RAIZES: HACKNEY ROAD BRAZILIAN
I should get this out of the way.
On my recent trip, I had a bleeding awful time in Brazil. I was pinned to a wall by a gun toting airport security guard, I was bitten to buggery by bed bugs in my Salvador guesthouse, I had three attempts to pick my pocket within hours of arriving and, as I tried to fit in one last meal of Sushi in Sao Paolo’s huge Japanese enclave, I was deposited instead at a dingy shopping centre half an hour from the airport. As my plane took off for San Francisco, I leant over my fellow passenger and gave Brazil an internationally recognised finger extension through the window.
Nearly a year later and the horrific memories have faded somewhat and, with promises from my Brazilian friends that they would accompany me next time, I have even pondered on adding Brazil to my future travel plans. Top amongst these friends is my dear chum, Claudia who, when she heard about my adventures put her head in her hands for a good ten minutes. I hoped it was out of shame for her countrymen’s behaviour, but when I heard the slow sobs escaping between her fingers, I realised it was because she was actually laughing her tits off. Never mind.
Which brings us to today’s lunch at Raizes, a café in the Hackney Road, already a hub of the Capital’s ever expanding Brazilian community. Claudia eats there every week and thought it was a good venue for me to treat her to a little birthday lunch. The menu is lengthy with snacks, small plates and huge main course portions to be washed down with cocktails, fresh juices and imported Brazilian beers.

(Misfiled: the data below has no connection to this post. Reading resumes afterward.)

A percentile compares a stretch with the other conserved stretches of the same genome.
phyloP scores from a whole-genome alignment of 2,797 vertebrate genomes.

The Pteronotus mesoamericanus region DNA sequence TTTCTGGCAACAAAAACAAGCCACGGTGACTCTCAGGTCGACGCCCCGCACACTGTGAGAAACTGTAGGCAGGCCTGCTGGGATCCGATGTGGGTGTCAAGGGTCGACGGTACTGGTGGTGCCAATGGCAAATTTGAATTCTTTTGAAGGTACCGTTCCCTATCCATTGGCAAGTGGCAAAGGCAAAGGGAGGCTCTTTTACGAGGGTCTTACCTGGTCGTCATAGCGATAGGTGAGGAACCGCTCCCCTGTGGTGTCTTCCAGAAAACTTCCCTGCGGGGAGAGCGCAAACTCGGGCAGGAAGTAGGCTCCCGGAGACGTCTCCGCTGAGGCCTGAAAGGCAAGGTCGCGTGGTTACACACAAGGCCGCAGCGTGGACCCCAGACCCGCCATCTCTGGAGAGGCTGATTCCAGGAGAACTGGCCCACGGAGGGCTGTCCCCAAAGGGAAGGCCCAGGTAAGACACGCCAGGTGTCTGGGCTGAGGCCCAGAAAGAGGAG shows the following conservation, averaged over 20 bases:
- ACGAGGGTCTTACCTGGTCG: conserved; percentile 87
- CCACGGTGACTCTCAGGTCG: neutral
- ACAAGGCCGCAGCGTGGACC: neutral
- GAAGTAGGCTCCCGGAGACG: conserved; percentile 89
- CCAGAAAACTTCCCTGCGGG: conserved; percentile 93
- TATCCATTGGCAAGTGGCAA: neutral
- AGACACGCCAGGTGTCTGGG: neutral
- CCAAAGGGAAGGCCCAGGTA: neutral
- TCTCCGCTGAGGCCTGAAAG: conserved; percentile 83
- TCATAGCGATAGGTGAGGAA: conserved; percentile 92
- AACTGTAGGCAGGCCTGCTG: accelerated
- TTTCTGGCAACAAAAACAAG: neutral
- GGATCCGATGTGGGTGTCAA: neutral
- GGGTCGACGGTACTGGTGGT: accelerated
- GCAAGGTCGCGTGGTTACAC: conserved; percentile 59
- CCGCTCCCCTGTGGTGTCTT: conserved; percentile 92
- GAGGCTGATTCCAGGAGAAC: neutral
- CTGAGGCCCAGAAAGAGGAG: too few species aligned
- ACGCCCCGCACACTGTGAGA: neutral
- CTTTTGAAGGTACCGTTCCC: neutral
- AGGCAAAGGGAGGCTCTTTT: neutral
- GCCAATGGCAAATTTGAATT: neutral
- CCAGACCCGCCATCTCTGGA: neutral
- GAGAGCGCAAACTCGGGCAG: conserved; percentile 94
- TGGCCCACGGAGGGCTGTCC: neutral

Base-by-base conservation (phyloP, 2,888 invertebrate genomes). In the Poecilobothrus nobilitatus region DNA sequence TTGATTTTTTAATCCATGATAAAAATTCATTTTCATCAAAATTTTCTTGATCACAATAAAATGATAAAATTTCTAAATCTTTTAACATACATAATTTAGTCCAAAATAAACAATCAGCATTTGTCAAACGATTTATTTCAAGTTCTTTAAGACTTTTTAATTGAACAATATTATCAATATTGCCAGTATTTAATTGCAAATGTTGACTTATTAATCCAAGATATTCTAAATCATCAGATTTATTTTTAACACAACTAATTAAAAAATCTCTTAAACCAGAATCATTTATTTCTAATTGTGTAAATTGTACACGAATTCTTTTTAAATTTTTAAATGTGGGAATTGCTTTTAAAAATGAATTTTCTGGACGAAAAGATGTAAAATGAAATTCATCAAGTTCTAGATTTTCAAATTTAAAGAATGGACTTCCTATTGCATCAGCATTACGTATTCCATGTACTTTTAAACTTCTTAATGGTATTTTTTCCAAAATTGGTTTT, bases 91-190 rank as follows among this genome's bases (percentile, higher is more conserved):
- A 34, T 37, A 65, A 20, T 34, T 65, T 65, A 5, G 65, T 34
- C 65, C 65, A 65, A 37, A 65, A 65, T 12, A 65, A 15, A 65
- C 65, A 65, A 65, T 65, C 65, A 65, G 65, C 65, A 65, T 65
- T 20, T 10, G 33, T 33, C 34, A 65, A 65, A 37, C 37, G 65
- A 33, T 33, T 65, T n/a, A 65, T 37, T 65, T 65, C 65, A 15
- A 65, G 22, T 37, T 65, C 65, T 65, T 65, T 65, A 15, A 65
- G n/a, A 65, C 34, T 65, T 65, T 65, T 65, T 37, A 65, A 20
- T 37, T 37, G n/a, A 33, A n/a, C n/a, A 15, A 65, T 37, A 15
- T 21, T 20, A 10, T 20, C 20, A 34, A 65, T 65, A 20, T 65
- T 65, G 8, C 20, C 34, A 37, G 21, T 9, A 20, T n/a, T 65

Starter plates of Bolinho de Bacalhau and Coxinha are evidence of Brazil’s Portuguese heritage and were too much for us to finish in anticipation of large main courses. Claudia thought that they had probably been brought in from outside rather than made in house. A plate of Mandioca Frita, deep fried cassava merely confirmed my thoughts when presented with a plate of cassava chips during a recent meal at The Modern Pantry. There are few things you can do with cassava. Deep-frying is not one of them.
Main courses were substantial and much better. Claudia’s Feijoada was a good example of the classic slave stew, plumped out with large chunks of pork, sausage and black beans in a sauce deeply flavoured with garlic. The ferofa, more cassava, had been fried with more garlic and onions, but tasted stale.
My own main course was another challenging plateful of meat, this time rib-eye of beef cooked down with, yep, you guessed it, cassava. Although the meat was a little chewy, it repaid the effort by releasing good beefy juices, which I mixed with boiled rice to good effect.
The highlight of the meal came in the form of freshly made juices and from a wide list we chose glasses of cashew nut, passion fruit and cupuacu, all excellent and bringing the bill to £30 including tip, which is not over the top considering that supper is now a physical impossibility.
Like the country, there is little finesse to Brazilian food and, also like the country, it is not that lovely to look at ( at least what I saw of it) but, it is hearty and generous and, particularly in the company of someone like Claudia, I might just be tempted to give them both another go.